class Post < ActiveRecord::Base # Rails 3.2
default_scope where(:published => true)
default_scope where(:hidden => false)
# The default scope is now: where(:hidden => false)
end
```
 
If you wish to merge default scopes in special ways, it is recommended to define your default scope as a class method and use the standard techniques for sharing code (inheritance, mixins, etc.):
 
```ruby
class Post < ActiveRecord::Base
def self.default_scope
where(:published => true).where(:hidden => false)
end
end
```
 
[Jon Leighton]
 
* PostgreSQL adapter only supports PostgreSQL version 8.2 and higher.
 
* ConnectionManagement middleware is changed to clean up the connection pool after the rack body has been flushed.
 
* Added an `update_column` method on ActiveRecord. This new method updates a given attribute on an object, skipping validations and callbacks. It is recommended to use `#update_attribute` unless you are sure you do not want to execute any callback, including the modification of the `updated_at` column. It should not be called on new records.
 
Example:
 
```ruby
User.first.update_column(:name, "sebastian") # => true
```
 
[Sebastian Martinez]
 
* Associations with a :through option can now use *any* association as the through or source association, including other associations which have a :through option and has_and_belongs_to_many associations [Jon Leighton]
 
* The configuration for the current database connection is now accessible via ActiveRecord::Base.connection_config. [fxn]
 
* limits and offsets are removed from COUNT queries unless both are supplied. For example:
 
```ruby
People.limit(1).count # => 'SELECT COUNT(*) FROM people'
People.offset(1).count # => 'SELECT COUNT(*) FROM people'
People.limit(1).offset(1).count # => 'SELECT COUNT(*) FROM people LIMIT 1 OFFSET 1'
```
 
[lighthouse #6262]
 
* ActiveRecord::Associations::AssociationProxy has been split. There is now an Association class (and subclasses) which are responsible for operating on associations, and then a separate, thin wrapper called CollectionProxy, which proxies collection associations.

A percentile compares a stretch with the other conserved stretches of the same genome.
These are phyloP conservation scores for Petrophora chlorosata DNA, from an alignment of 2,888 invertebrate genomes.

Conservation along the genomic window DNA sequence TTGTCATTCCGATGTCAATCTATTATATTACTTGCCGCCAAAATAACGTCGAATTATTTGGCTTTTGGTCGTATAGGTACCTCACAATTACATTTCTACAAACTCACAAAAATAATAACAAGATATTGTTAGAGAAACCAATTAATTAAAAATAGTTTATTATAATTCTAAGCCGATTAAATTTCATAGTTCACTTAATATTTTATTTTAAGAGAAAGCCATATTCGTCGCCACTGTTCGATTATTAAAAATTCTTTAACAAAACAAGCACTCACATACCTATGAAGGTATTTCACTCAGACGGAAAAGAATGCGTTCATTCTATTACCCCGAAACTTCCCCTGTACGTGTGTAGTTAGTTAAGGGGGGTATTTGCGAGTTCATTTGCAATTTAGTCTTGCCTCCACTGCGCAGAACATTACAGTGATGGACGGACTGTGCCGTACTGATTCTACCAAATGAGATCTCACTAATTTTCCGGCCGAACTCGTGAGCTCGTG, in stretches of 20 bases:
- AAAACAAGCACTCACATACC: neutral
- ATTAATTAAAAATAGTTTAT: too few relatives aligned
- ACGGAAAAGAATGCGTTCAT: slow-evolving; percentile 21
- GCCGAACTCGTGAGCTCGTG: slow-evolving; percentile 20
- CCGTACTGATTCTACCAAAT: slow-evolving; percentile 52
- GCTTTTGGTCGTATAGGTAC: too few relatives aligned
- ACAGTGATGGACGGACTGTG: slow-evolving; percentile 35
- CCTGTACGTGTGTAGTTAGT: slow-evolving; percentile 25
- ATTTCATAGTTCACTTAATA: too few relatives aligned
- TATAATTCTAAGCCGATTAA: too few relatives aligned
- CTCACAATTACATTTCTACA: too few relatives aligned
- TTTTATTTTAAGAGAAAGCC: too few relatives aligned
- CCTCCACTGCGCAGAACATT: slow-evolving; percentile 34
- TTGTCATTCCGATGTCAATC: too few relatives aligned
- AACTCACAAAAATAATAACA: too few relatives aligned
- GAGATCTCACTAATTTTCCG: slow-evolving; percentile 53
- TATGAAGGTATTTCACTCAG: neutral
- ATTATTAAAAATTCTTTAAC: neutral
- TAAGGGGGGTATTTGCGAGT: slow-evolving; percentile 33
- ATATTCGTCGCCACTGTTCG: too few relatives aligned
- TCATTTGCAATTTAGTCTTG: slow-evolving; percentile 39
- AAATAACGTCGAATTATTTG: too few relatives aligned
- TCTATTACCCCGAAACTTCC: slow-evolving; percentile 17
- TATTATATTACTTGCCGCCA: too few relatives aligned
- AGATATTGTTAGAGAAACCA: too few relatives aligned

This prevents namespace pollution, separates concerns, and will allow further refactorings.
 
Singular associations (has_one, belongs_to) no longer have a proxy at all. They simply return the associated record or nil. This means that you should not use undocumented methods such as bob.mother.create - use bob.create_mother instead.
 
[Jon Leighton]
 
* Make `has_many` :through associations work correctly when you build a record and then save it. This requires you to set the `:inverse_of` option on the source reflection on the join model, like so:
 
```ruby
class Post < ActiveRecord::Base
has_many :taggings
has_many :tags, :through => :taggings
end
 
class Tagging < ActiveRecord::Base
belongs_to :post
belongs_to :tag, :inverse_of => :tagging # :inverse_of must be set!
end
 
class Tag < ActiveRecord::Base
has_many :taggings
has_many :posts, :through => :taggings
end
 
post = Post.first
tag = post.tags.build :name => "ruby"
tag.save # will save a Taggable linking to the post
```
 
[Jon Leighton]
 
* Support the :dependent option on `has_many :through` associations. For historical and practical reasons, `:delete_all` is the default deletion strategy employed by `association.delete(*records)`, despite the fact that the default strategy is `:nullify` for regular `has_many`. Also, this only works at all if the source reflection is a `belongs_to`. For other situations, you should directly modify the through association. [Jon Leighton]
 
* Changed the behavior of association.destroy for has_and_belongs_to_many and has_many :through. From now on, 'destroy' or 'delete' on an association will be taken to mean 'get rid of the link', not (necessarily) 'get rid of the associated records'.